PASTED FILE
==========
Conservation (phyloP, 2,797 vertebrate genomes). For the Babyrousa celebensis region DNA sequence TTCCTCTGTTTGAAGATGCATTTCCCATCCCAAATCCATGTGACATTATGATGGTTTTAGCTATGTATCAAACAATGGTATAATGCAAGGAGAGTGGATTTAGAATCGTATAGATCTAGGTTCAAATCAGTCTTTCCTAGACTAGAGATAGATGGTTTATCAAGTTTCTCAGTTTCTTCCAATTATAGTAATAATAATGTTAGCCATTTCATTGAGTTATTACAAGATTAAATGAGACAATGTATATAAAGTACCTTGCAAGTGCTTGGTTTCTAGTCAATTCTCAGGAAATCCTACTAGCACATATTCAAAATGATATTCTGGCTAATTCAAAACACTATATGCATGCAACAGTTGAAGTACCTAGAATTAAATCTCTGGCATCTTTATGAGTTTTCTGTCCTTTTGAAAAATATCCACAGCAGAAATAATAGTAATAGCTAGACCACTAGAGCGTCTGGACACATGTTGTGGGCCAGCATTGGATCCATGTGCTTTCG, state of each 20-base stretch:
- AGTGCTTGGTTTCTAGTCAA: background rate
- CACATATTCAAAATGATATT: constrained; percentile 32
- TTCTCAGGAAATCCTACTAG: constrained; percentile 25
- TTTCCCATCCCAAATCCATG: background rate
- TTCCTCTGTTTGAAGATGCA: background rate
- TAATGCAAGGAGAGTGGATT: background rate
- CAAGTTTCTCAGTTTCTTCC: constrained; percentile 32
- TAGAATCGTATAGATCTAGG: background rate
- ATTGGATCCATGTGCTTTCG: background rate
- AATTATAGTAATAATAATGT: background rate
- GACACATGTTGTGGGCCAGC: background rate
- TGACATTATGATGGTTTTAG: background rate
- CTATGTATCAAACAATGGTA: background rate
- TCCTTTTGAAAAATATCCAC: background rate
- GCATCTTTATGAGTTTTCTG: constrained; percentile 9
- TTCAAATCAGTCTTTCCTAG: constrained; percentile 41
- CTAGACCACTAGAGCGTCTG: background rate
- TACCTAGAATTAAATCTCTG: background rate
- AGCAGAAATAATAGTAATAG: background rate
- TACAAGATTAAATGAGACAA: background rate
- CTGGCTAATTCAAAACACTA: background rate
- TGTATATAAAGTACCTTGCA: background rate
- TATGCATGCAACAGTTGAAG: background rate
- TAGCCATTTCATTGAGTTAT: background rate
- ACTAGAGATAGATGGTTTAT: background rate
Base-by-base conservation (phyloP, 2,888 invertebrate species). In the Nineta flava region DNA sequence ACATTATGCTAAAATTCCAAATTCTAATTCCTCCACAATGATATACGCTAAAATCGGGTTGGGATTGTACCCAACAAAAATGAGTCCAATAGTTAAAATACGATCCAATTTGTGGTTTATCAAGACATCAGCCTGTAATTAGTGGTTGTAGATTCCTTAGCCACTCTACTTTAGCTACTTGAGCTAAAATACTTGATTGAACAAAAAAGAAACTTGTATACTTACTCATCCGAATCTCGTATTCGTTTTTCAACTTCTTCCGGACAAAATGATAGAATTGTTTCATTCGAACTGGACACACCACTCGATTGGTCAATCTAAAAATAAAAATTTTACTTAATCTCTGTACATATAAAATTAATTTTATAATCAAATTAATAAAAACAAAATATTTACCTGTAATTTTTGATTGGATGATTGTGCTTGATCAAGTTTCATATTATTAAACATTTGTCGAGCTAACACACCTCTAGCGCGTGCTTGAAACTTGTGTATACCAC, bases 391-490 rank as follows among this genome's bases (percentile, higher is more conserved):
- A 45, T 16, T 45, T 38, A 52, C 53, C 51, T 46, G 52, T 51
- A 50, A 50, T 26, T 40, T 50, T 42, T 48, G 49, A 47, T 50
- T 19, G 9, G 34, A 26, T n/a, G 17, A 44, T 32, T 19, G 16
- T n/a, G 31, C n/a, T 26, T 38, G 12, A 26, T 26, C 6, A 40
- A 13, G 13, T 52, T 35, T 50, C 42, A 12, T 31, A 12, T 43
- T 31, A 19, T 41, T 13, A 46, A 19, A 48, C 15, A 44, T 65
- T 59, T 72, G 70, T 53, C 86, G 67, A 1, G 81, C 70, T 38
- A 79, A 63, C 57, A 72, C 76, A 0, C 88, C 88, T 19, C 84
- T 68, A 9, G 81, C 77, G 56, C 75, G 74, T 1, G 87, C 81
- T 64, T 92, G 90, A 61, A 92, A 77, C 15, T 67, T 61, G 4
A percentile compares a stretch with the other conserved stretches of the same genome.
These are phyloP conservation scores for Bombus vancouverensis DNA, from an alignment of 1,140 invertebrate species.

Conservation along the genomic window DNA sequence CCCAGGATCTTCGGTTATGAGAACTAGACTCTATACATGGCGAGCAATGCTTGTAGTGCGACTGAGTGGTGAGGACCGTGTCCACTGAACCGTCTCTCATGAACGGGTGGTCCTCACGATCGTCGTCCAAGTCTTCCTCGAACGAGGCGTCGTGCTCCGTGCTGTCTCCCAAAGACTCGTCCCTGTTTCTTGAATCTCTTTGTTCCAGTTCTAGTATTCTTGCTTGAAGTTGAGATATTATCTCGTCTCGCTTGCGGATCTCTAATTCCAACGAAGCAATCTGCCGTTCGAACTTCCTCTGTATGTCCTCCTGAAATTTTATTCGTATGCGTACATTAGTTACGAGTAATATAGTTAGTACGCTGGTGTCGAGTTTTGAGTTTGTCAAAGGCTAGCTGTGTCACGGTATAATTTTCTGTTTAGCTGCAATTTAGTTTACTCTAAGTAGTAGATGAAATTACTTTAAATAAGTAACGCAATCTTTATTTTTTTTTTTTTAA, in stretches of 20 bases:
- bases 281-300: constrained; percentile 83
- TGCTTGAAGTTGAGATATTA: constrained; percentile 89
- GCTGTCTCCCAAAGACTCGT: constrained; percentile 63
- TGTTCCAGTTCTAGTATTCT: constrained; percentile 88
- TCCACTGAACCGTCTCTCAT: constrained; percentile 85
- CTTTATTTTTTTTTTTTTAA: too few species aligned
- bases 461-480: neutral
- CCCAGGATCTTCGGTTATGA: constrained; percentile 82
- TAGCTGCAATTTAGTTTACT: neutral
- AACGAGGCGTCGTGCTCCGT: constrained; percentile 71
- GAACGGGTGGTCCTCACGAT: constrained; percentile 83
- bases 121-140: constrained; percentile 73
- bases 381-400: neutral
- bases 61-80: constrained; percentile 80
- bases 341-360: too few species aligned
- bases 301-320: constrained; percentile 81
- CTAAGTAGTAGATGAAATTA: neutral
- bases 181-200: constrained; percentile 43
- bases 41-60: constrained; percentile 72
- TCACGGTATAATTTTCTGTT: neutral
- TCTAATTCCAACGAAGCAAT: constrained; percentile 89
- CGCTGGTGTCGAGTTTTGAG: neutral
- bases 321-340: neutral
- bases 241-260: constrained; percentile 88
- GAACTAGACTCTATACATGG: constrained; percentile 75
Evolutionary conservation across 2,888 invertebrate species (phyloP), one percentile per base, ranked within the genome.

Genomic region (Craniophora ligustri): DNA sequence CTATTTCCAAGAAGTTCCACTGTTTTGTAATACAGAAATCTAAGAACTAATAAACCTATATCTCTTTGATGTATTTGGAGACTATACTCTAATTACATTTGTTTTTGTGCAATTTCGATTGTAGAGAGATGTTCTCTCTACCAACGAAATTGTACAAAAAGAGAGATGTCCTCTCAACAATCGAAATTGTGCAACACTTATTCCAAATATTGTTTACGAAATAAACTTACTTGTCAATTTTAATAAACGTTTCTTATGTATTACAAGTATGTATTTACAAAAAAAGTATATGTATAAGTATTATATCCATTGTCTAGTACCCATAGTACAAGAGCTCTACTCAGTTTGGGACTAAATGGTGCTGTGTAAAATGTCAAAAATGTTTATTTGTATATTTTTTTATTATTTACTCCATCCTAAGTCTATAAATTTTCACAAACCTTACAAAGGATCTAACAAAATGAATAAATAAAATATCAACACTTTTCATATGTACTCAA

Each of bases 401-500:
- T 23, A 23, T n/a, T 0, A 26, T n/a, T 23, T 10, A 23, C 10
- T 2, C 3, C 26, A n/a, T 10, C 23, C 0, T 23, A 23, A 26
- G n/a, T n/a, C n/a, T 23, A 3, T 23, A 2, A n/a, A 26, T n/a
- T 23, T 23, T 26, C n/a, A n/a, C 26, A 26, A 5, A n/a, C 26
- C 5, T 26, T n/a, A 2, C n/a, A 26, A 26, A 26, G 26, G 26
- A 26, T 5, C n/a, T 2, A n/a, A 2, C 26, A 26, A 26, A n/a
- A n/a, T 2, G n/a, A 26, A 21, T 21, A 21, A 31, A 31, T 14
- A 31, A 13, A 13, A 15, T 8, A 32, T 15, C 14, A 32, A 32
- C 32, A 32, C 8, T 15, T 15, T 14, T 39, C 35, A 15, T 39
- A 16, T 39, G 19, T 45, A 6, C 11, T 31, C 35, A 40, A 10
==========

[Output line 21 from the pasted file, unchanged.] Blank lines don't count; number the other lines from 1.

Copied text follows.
- TACAAGATTAAATGAGACAA: background rate